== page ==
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Telecommuting Seen as Possible Boon to Economy

By Patrick Thibodeau

In an effort to improve sluggish broadband adoption nationally, high-tech firms want companies to let workers telework or telecommute as a way to improve productivity, reduce costs and encourage baby boomer employees nearing retirement to remain in the workforce.

The initiative has the backing of the Department of Commerce, which views broadband usage as an integral part of U.S. economic development. "Broadband deployment and usage will define the global winners and losers in the 21st century," said Bruce Mehlman, an assistant secretary at the Commerce Department. Telecommuting "is really the killer app right now that's out there for home broadband use."

Although broadband reaches some 90% of the U.S. population, only about 12% of households utilize it. Encouraging telework could help other industries delivering broadband services, such as videoconferencing and leisure-time content, say advocates. Harris Miller, president of the Information Technology Association of America (ITAA) in Arlington, Va., said telework "will cause a major bump" in the number of broadband users.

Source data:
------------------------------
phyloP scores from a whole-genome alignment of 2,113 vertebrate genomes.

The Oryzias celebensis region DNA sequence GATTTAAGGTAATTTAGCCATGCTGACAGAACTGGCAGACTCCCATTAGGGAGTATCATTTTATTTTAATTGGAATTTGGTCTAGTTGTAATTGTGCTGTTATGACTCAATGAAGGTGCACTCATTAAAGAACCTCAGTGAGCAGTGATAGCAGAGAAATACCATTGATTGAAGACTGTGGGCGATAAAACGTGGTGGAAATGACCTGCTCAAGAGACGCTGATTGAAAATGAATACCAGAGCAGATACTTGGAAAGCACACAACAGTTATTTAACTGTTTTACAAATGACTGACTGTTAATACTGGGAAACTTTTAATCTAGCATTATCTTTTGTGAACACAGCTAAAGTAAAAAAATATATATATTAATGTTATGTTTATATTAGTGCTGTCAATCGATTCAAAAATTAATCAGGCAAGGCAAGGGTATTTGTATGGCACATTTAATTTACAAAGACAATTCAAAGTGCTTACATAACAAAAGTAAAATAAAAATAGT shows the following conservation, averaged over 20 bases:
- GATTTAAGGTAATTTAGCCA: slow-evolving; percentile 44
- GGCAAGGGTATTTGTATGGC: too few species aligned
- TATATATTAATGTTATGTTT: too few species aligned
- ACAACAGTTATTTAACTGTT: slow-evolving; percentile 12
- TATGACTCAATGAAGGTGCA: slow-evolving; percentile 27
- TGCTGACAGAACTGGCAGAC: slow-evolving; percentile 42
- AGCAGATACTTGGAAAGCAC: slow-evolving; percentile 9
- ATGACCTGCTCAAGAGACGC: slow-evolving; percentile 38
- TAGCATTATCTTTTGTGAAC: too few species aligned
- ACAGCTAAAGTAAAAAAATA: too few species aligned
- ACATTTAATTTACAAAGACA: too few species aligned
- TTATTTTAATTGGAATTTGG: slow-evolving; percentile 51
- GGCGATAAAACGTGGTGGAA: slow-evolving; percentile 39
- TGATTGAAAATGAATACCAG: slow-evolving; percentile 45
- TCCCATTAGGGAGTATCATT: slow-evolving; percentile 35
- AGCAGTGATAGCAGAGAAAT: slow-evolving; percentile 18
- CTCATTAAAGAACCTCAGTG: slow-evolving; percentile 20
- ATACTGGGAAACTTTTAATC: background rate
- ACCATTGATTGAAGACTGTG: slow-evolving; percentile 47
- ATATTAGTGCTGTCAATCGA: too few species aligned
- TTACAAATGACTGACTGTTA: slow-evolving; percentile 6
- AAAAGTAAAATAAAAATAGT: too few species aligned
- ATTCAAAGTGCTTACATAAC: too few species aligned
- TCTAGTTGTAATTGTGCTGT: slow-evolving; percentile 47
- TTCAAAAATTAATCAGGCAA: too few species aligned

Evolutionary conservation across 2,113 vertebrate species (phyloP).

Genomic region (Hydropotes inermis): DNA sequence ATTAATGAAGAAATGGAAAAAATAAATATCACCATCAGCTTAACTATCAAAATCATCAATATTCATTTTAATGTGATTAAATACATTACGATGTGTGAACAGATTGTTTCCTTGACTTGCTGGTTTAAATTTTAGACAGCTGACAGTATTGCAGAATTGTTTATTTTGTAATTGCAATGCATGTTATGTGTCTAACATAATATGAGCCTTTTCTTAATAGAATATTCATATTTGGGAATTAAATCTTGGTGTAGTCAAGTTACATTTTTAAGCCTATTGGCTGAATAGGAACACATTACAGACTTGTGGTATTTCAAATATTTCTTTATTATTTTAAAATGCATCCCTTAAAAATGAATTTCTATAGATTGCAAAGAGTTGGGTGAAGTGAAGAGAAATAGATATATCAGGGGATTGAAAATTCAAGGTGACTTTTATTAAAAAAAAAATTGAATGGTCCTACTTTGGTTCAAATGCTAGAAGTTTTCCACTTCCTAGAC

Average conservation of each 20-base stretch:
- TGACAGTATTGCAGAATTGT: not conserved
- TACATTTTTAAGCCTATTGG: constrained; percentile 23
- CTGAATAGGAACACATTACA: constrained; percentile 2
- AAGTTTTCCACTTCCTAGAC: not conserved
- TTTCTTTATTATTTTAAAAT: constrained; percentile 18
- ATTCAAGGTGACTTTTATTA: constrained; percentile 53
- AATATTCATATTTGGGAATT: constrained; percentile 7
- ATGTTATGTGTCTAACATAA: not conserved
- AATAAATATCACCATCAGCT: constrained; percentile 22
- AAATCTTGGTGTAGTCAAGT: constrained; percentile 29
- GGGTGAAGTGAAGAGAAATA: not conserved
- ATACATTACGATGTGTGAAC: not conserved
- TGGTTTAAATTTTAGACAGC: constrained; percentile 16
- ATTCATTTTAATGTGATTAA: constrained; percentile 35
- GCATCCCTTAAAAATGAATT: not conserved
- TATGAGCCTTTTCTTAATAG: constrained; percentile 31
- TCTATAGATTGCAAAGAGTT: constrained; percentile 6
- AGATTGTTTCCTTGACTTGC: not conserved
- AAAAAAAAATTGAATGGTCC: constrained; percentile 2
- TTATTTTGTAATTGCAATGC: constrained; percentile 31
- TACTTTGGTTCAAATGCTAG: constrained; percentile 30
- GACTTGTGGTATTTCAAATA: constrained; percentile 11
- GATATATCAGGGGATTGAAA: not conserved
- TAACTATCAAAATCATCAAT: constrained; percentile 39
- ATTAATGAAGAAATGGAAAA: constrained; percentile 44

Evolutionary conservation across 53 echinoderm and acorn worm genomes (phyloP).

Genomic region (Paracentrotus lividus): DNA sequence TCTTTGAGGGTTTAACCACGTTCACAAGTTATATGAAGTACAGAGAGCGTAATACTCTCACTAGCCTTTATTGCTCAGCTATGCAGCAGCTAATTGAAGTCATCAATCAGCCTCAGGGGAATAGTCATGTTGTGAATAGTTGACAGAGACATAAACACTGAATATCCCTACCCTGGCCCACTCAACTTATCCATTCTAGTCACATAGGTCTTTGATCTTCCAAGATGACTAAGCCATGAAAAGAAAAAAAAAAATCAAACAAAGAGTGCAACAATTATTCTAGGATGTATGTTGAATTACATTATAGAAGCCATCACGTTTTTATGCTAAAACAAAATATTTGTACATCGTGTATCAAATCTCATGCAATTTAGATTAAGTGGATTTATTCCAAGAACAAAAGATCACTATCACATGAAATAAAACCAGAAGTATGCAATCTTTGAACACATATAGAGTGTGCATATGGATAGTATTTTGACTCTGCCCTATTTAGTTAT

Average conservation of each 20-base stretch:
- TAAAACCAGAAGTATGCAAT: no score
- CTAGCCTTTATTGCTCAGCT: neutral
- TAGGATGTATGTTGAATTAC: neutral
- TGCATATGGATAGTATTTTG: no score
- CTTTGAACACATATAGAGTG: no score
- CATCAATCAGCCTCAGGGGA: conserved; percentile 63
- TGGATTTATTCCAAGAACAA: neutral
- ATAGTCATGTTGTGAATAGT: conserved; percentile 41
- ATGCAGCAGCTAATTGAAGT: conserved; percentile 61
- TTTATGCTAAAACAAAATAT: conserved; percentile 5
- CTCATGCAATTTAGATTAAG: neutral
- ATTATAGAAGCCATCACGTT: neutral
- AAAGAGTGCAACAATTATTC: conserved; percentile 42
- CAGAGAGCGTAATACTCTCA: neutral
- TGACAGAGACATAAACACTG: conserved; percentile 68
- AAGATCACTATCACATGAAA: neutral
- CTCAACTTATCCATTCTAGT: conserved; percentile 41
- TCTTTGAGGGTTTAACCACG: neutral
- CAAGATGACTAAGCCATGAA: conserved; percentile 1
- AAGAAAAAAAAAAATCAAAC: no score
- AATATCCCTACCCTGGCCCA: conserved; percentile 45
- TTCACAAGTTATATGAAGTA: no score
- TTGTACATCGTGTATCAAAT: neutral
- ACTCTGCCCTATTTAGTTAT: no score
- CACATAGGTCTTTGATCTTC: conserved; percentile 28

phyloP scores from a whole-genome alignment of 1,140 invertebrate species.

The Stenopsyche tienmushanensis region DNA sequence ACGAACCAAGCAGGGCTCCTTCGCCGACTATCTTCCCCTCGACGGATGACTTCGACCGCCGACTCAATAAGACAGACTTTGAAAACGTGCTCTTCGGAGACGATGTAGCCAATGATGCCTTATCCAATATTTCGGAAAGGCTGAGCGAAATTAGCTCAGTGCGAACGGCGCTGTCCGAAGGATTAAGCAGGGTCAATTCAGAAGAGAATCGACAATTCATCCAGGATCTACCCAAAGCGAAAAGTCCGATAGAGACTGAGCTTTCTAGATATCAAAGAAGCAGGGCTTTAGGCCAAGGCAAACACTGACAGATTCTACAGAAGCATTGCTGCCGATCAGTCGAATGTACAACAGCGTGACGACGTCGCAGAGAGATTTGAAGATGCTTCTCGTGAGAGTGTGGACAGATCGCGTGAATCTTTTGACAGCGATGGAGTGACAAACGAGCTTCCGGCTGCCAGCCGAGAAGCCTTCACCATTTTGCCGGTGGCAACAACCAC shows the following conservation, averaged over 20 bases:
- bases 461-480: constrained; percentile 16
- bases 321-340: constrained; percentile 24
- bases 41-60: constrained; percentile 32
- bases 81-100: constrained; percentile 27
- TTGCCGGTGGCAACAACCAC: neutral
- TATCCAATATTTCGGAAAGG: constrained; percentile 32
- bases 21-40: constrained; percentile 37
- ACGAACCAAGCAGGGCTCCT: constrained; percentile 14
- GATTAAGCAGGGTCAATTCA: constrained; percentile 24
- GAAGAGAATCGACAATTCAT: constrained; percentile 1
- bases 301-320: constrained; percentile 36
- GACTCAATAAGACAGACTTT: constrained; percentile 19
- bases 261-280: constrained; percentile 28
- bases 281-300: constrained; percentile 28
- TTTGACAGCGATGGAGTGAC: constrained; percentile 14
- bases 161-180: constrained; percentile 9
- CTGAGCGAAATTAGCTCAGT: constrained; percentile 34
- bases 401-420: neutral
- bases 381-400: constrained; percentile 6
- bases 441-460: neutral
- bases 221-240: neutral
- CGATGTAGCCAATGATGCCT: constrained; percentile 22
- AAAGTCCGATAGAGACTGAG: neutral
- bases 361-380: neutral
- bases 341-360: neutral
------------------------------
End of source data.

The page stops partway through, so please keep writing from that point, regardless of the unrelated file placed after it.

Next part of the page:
Mehlman attended a news conference last week to discuss the benefits of telework with officials from the ITAA and several leading high-tech firms, including AT&T Corp., Corning Inc., Siemens Information and Communication Networks Inc. and American Management Systems Inc.

Braden Allenby, a vice president at AT&T, said telecommuting policies have saved his company $25 million in real estate costs. "We just sold our corporate headquartersówe don't need it anymore," he said. AT&T also estimates workforce productivity gains of about $65 million, primarily the result of time saved by employees not having to drive to work. A survey of AT&T workers in the Washington area found that about 800, or 60%, of the company's 1,400 managers work from home at least occasionally. Those employees split the time they gain by not having to drive into work between work and personal activities, said Allenby.

"Teleworkers are very enthusiastic about teleworking, and so are their families," said Allenby, adding that 82% said telecommuting helps them better balance work and family. Retention is also critical, especially as baby boomers begin retiring, he added. Telecommuting lets older employees work on their terms and may keep them on the job, he said.

John Jay, broadband market manager at Corning in Corning, N.Y., said telecommuters' better quality of life "enhances our recruiting position." A national survey of 1,000 registered voters released last week found that 20% spent 30 to 60 minutes per day commuting, 7% spent from 60 to 90 minutes, and 10% spent more than 90 minutes.
0,10801,72899,00.html - July 22, 2002.